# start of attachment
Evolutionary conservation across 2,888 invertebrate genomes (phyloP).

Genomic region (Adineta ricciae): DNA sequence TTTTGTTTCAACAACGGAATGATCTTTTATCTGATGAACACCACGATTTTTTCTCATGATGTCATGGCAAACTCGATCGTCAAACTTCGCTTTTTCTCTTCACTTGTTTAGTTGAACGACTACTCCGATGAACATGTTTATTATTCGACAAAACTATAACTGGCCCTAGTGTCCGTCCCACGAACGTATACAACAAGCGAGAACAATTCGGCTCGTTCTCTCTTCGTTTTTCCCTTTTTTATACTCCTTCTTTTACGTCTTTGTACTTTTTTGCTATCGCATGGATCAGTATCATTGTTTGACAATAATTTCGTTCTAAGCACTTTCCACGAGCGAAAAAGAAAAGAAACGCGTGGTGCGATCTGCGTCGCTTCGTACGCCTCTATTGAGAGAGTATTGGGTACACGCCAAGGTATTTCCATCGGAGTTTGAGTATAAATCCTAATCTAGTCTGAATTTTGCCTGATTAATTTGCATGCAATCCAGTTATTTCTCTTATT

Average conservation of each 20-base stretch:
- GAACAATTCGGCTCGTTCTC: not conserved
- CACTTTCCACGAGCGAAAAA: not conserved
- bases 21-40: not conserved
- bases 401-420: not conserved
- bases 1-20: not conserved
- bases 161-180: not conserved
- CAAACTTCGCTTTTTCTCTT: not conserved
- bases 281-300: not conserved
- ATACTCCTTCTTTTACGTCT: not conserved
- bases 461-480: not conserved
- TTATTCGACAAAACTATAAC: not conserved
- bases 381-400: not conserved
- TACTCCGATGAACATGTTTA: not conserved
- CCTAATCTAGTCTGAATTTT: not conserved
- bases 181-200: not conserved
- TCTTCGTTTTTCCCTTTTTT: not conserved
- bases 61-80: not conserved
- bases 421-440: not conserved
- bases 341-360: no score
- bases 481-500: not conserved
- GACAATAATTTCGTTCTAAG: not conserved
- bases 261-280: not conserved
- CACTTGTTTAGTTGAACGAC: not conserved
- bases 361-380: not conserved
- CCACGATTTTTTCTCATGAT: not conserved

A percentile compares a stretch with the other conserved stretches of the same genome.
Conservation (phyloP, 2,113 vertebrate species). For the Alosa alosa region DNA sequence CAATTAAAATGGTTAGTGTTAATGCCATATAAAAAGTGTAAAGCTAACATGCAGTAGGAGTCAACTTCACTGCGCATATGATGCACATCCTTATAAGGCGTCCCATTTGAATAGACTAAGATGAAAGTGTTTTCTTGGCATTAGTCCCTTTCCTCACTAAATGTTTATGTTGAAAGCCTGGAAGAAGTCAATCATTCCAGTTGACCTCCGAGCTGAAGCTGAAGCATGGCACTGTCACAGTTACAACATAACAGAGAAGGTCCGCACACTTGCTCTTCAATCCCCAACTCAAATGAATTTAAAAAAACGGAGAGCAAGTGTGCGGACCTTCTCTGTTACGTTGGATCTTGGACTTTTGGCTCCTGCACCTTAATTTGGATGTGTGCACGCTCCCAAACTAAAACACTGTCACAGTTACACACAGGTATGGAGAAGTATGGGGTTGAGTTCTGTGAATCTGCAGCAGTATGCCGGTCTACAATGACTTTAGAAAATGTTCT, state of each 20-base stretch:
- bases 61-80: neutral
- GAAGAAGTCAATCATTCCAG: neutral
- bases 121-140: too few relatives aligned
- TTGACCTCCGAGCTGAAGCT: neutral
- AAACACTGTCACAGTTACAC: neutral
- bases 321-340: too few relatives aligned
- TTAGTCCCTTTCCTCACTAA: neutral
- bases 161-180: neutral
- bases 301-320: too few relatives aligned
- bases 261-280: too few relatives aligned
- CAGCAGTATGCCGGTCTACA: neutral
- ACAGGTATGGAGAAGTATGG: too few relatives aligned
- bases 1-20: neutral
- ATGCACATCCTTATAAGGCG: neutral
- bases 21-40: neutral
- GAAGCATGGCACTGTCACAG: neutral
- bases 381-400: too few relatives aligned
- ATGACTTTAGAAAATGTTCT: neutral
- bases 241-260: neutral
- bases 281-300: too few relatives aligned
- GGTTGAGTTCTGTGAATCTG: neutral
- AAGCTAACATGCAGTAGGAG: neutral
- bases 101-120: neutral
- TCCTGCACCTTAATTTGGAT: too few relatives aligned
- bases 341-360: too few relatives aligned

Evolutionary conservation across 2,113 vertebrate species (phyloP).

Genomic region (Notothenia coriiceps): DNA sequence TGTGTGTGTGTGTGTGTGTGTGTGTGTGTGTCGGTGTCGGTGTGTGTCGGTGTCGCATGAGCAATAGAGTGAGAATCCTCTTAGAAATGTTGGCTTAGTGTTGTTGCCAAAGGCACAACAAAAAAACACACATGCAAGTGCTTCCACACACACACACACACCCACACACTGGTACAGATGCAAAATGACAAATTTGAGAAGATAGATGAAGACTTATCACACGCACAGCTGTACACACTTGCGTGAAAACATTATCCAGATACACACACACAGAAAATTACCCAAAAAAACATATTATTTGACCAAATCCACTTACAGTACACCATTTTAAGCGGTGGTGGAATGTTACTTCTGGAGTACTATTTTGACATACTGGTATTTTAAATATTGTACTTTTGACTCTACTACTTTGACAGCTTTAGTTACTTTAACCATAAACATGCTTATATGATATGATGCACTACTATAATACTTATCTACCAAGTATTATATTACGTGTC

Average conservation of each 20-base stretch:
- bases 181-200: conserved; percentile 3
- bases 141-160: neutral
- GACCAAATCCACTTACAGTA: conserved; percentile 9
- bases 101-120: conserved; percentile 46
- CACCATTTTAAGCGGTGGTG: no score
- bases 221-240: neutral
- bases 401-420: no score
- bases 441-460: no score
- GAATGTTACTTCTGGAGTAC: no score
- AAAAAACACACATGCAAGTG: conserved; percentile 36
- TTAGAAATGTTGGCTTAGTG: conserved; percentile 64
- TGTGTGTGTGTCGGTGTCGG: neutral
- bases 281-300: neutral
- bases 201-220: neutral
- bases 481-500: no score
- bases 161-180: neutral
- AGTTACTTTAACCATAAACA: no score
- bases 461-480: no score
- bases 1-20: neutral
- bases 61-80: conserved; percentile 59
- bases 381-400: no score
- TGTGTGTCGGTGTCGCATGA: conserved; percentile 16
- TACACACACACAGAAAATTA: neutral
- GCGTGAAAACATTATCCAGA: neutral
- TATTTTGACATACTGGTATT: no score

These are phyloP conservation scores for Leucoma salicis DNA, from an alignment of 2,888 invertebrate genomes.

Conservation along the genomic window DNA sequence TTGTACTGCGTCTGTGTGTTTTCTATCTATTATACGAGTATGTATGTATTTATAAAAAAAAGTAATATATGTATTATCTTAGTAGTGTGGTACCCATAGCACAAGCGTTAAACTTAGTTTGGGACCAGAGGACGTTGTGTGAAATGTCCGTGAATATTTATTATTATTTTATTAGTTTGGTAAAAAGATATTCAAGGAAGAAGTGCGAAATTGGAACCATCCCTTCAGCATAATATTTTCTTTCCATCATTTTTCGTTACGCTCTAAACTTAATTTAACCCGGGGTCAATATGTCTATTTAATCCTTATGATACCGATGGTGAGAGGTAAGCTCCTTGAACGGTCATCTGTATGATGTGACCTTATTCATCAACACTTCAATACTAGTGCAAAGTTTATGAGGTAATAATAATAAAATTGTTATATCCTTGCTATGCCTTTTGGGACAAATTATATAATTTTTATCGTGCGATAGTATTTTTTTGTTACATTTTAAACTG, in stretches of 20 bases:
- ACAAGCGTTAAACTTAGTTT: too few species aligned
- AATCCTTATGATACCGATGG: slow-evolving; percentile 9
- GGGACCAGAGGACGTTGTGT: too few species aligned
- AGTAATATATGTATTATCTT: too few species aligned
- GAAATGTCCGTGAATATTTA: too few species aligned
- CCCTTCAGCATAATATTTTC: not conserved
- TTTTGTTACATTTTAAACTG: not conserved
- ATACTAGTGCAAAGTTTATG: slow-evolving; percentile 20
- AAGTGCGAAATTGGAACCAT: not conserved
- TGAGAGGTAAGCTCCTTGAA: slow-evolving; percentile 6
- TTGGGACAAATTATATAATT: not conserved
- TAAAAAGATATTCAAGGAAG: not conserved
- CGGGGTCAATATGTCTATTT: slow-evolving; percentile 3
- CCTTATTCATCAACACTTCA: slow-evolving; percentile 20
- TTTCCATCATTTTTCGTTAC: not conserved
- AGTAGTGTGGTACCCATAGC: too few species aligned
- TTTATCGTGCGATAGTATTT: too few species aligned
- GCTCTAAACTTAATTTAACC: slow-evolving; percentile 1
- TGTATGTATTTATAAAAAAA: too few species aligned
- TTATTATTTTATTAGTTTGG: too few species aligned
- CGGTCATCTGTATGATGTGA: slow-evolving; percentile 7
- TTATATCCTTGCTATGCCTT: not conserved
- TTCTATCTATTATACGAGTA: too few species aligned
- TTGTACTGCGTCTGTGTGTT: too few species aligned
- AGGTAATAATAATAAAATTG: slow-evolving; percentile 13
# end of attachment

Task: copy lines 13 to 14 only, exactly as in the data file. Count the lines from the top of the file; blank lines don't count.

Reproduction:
- bases 461-480: not conserved
- TTATTCGACAAAACTATAAC: not conserved